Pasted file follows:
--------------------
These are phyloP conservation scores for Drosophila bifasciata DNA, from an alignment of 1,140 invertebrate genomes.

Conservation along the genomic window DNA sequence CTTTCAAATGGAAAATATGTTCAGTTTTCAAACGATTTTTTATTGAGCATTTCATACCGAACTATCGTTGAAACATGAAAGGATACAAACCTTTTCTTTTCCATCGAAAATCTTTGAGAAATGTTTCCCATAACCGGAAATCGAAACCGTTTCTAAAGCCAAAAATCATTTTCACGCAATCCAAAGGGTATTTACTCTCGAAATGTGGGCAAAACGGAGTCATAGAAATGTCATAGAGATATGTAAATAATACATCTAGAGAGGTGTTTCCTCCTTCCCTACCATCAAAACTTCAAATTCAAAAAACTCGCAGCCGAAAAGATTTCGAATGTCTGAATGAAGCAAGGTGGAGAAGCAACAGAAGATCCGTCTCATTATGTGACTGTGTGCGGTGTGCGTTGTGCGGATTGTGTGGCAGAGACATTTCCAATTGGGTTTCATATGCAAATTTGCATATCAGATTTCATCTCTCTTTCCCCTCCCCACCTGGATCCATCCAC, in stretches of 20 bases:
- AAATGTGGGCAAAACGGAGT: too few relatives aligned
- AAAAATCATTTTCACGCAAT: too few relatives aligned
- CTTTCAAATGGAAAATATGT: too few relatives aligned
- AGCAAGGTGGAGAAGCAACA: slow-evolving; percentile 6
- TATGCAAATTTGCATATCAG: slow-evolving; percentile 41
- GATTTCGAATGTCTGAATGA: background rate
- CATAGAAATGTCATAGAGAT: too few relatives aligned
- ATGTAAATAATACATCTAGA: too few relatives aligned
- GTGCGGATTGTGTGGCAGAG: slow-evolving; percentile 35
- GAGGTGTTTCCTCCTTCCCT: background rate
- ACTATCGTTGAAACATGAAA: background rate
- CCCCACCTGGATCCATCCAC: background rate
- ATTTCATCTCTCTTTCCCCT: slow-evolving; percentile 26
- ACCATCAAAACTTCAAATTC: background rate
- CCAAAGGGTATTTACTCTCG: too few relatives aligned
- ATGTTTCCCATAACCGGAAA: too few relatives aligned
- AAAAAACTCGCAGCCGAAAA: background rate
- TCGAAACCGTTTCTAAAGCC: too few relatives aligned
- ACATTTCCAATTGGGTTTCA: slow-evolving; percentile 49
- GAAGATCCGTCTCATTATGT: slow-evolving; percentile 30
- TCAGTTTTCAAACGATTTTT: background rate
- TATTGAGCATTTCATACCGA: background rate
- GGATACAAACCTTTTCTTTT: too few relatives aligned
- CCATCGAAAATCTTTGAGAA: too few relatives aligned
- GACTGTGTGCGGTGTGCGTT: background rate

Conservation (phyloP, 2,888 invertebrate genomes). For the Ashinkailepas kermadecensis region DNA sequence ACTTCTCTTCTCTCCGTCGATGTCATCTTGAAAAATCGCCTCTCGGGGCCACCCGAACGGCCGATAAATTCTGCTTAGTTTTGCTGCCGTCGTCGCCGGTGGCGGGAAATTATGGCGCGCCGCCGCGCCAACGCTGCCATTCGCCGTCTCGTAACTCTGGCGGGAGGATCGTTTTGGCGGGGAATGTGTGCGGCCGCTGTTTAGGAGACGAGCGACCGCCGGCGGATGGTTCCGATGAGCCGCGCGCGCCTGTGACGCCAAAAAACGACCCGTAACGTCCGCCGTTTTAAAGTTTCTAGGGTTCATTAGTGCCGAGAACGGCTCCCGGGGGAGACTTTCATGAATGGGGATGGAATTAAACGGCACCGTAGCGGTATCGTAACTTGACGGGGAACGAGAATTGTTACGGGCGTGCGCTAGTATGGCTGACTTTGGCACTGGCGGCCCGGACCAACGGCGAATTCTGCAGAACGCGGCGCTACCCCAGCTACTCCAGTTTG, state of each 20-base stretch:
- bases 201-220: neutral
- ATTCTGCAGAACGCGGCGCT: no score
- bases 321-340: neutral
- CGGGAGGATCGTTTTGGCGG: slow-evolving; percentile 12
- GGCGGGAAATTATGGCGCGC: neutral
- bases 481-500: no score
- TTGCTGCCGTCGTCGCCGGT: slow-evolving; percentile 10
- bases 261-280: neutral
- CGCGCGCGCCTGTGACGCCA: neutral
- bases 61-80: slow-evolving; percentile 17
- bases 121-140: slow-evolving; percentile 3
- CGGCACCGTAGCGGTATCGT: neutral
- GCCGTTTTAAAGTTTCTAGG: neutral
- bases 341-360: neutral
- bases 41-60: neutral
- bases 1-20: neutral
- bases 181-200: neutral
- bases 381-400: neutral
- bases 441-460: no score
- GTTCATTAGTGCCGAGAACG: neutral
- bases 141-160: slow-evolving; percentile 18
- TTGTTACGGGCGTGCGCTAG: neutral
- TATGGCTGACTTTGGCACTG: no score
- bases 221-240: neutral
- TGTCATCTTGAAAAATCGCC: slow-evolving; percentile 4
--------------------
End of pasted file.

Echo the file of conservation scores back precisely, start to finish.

These are phyloP conservation scores for Drosophila bifasciata DNA, from an alignment of 1,140 invertebrate genomes.

Conservation along the genomic window DNA sequence CTTTCAAATGGAAAATATGTTCAGTTTTCAAACGATTTTTTATTGAGCATTTCATACCGAACTATCGTTGAAACATGAAAGGATACAAACCTTTTCTTTTCCATCGAAAATCTTTGAGAAATGTTTCCCATAACCGGAAATCGAAACCGTTTCTAAAGCCAAAAATCATTTTCACGCAATCCAAAGGGTATTTACTCTCGAAATGTGGGCAAAACGGAGTCATAGAAATGTCATAGAGATATGTAAATAATACATCTAGAGAGGTGTTTCCTCCTTCCCTACCATCAAAACTTCAAATTCAAAAAACTCGCAGCCGAAAAGATTTCGAATGTCTGAATGAAGCAAGGTGGAGAAGCAACAGAAGATCCGTCTCATTATGTGACTGTGTGCGGTGTGCGTTGTGCGGATTGTGTGGCAGAGACATTTCCAATTGGGTTTCATATGCAAATTTGCATATCAGATTTCATCTCTCTTTCCCCTCCCCACCTGGATCCATCCAC, in stretches of 20 bases:
- AAATGTGGGCAAAACGGAGT: too few relatives aligned
- AAAAATCATTTTCACGCAAT: too few relatives aligned
- CTTTCAAATGGAAAATATGT: too few relatives aligned
- AGCAAGGTGGAGAAGCAACA: slow-evolving; percentile 6
- TATGCAAATTTGCATATCAG: slow-evolving; percentile 41
- GATTTCGAATGTCTGAATGA: background rate
- CATAGAAATGTCATAGAGAT: too few relatives aligned
- ATGTAAATAATACATCTAGA: too few relatives aligned
- GTGCGGATTGTGTGGCAGAG: slow-evolving; percentile 35
- GAGGTGTTTCCTCCTTCCCT: background rate
- ACTATCGTTGAAACATGAAA: background rate
- CCCCACCTGGATCCATCCAC: background rate
- ATTTCATCTCTCTTTCCCCT: slow-evolving; percentile 26
- ACCATCAAAACTTCAAATTC: background rate
- CCAAAGGGTATTTACTCTCG: too few relatives aligned
- ATGTTTCCCATAACCGGAAA: too few relatives aligned
- AAAAAACTCGCAGCCGAAAA: background rate
- TCGAAACCGTTTCTAAAGCC: too few relatives aligned
- ACATTTCCAATTGGGTTTCA: slow-evolving; percentile 49
- GAAGATCCGTCTCATTATGT: slow-evolving; percentile 30
- TCAGTTTTCAAACGATTTTT: background rate
- TATTGAGCATTTCATACCGA: background rate
- GGATACAAACCTTTTCTTTT: too few relatives aligned
- CCATCGAAAATCTTTGAGAA: too few relatives aligned
- GACTGTGTGCGGTGTGCGTT: background rate

Conservation (phyloP, 2,888 invertebrate genomes). For the Ashinkailepas kermadecensis region DNA sequence ACTTCTCTTCTCTCCGTCGATGTCATCTTGAAAAATCGCCTCTCGGGGCCACCCGAACGGCCGATAAATTCTGCTTAGTTTTGCTGCCGTCGTCGCCGGTGGCGGGAAATTATGGCGCGCCGCCGCGCCAACGCTGCCATTCGCCGTCTCGTAACTCTGGCGGGAGGATCGTTTTGGCGGGGAATGTGTGCGGCCGCTGTTTAGGAGACGAGCGACCGCCGGCGGATGGTTCCGATGAGCCGCGCGCGCCTGTGACGCCAAAAAACGACCCGTAACGTCCGCCGTTTTAAAGTTTCTAGGGTTCATTAGTGCCGAGAACGGCTCCCGGGGGAGACTTTCATGAATGGGGATGGAATTAAACGGCACCGTAGCGGTATCGTAACTTGACGGGGAACGAGAATTGTTACGGGCGTGCGCTAGTATGGCTGACTTTGGCACTGGCGGCCCGGACCAACGGCGAATTCTGCAGAACGCGGCGCTACCCCAGCTACTCCAGTTTG, state of each 20-base stretch:
- bases 201-220: neutral
- ATTCTGCAGAACGCGGCGCT: no score
- bases 321-340: neutral
- CGGGAGGATCGTTTTGGCGG: slow-evolving; percentile 12
- GGCGGGAAATTATGGCGCGC: neutral
- bases 481-500: no score
- TTGCTGCCGTCGTCGCCGGT: slow-evolving; percentile 10
- bases 261-280: neutral
- CGCGCGCGCCTGTGACGCCA: neutral
- bases 61-80: slow-evolving; percentile 17
- bases 121-140: slow-evolving; percentile 3
- CGGCACCGTAGCGGTATCGT: neutral
- GCCGTTTTAAAGTTTCTAGG: neutral
- bases 341-360: neutral
- bases 41-60: neutral
- bases 1-20: neutral
- bases 181-200: neutral
- bases 381-400: neutral
- bases 441-460: no score
- GTTCATTAGTGCCGAGAACG: neutral
- bases 141-160: slow-evolving; percentile 18
- TTGTTACGGGCGTGCGCTAG: neutral
- TATGGCTGACTTTGGCACTG: no score
- bases 221-240: neutral
- TGTCATCTTGAAAAATCGCC: slow-evolving; percentile 4